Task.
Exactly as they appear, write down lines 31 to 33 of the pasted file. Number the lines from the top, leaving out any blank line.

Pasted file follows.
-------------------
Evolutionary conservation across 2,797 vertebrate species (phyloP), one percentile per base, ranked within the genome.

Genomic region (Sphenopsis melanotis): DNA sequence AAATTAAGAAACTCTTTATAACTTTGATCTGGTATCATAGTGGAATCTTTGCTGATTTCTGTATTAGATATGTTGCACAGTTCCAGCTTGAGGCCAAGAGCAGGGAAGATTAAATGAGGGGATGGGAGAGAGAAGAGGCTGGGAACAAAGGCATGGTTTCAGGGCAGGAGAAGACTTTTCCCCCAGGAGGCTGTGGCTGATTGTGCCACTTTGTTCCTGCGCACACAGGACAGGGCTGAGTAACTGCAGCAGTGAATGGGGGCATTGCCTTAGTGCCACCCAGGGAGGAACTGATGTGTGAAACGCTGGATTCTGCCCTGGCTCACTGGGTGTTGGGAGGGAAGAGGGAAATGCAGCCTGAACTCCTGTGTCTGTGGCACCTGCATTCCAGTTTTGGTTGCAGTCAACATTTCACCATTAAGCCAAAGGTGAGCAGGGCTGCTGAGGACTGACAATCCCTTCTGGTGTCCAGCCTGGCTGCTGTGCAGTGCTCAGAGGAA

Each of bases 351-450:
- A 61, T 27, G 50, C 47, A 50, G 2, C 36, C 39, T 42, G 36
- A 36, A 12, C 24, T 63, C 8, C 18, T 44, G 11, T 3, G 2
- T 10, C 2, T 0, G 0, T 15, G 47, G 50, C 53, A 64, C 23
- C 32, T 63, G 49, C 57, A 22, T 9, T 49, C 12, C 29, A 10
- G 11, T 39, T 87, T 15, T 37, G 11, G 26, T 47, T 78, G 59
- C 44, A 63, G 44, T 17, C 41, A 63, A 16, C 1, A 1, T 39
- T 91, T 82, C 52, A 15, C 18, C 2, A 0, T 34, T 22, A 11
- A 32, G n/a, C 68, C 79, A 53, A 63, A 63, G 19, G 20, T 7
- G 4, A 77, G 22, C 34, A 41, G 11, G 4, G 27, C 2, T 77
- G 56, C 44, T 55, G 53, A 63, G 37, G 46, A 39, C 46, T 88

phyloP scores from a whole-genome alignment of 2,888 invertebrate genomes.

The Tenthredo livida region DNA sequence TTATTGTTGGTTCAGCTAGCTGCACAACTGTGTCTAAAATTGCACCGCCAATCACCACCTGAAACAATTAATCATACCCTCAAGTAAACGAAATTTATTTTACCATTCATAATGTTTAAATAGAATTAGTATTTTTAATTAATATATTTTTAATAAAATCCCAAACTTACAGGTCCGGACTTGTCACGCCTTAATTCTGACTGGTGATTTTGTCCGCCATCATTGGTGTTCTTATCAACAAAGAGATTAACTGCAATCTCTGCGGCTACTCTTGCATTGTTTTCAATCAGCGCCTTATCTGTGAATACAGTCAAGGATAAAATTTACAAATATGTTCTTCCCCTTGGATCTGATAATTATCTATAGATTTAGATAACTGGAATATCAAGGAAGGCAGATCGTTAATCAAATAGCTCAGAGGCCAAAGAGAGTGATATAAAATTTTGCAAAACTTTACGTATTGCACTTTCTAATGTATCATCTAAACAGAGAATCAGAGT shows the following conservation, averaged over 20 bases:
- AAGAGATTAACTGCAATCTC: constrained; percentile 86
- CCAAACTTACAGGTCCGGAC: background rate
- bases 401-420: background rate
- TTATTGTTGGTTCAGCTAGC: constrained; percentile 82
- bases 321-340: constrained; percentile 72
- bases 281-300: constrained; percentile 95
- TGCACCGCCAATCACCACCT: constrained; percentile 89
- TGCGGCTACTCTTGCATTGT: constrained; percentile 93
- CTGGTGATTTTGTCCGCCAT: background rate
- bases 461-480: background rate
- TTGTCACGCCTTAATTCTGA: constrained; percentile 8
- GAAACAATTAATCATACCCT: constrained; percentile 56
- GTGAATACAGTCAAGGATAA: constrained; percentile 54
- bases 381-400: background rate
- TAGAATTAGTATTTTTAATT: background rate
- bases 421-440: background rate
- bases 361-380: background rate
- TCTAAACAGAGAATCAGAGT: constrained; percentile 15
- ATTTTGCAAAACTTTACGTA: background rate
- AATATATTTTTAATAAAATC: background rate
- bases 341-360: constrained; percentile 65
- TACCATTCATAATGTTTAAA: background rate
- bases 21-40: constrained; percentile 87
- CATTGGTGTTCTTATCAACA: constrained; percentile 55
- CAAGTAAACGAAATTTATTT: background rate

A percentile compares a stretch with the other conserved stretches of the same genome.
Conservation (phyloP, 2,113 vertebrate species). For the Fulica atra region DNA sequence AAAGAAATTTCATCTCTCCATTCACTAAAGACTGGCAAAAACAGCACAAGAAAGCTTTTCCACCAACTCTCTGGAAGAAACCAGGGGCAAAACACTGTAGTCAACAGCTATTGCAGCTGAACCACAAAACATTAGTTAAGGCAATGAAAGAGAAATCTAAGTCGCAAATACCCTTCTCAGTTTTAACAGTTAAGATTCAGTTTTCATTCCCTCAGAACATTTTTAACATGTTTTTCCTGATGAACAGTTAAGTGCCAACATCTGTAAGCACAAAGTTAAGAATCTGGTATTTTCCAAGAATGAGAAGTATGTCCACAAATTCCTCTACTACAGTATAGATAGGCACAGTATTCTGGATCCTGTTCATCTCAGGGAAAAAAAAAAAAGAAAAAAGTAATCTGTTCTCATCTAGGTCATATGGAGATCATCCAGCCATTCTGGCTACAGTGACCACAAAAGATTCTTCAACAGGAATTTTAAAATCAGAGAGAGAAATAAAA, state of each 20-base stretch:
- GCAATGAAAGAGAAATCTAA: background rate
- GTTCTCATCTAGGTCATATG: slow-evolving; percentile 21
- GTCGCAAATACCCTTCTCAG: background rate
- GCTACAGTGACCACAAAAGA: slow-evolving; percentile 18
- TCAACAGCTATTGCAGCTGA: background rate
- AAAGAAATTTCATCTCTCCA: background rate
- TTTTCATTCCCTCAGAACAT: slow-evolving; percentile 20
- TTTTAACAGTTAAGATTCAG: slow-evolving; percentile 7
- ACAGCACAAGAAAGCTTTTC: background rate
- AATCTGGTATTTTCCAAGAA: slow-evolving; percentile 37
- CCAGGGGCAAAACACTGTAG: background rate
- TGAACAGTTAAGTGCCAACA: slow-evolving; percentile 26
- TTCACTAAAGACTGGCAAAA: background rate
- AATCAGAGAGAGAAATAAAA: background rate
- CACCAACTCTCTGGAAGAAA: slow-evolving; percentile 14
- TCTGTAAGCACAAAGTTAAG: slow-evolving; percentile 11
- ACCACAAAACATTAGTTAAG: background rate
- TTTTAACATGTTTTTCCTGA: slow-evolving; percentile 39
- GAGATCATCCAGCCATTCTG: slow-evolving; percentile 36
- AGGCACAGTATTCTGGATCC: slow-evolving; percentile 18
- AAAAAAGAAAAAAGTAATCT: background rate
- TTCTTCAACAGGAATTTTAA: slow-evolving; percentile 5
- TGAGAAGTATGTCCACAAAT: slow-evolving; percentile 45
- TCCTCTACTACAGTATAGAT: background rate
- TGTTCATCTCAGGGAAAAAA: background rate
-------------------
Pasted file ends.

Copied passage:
- bases 421-440: background rate
- bases 361-380: background rate
- TCTAAACAGAGAATCAGAGT: constrained; percentile 15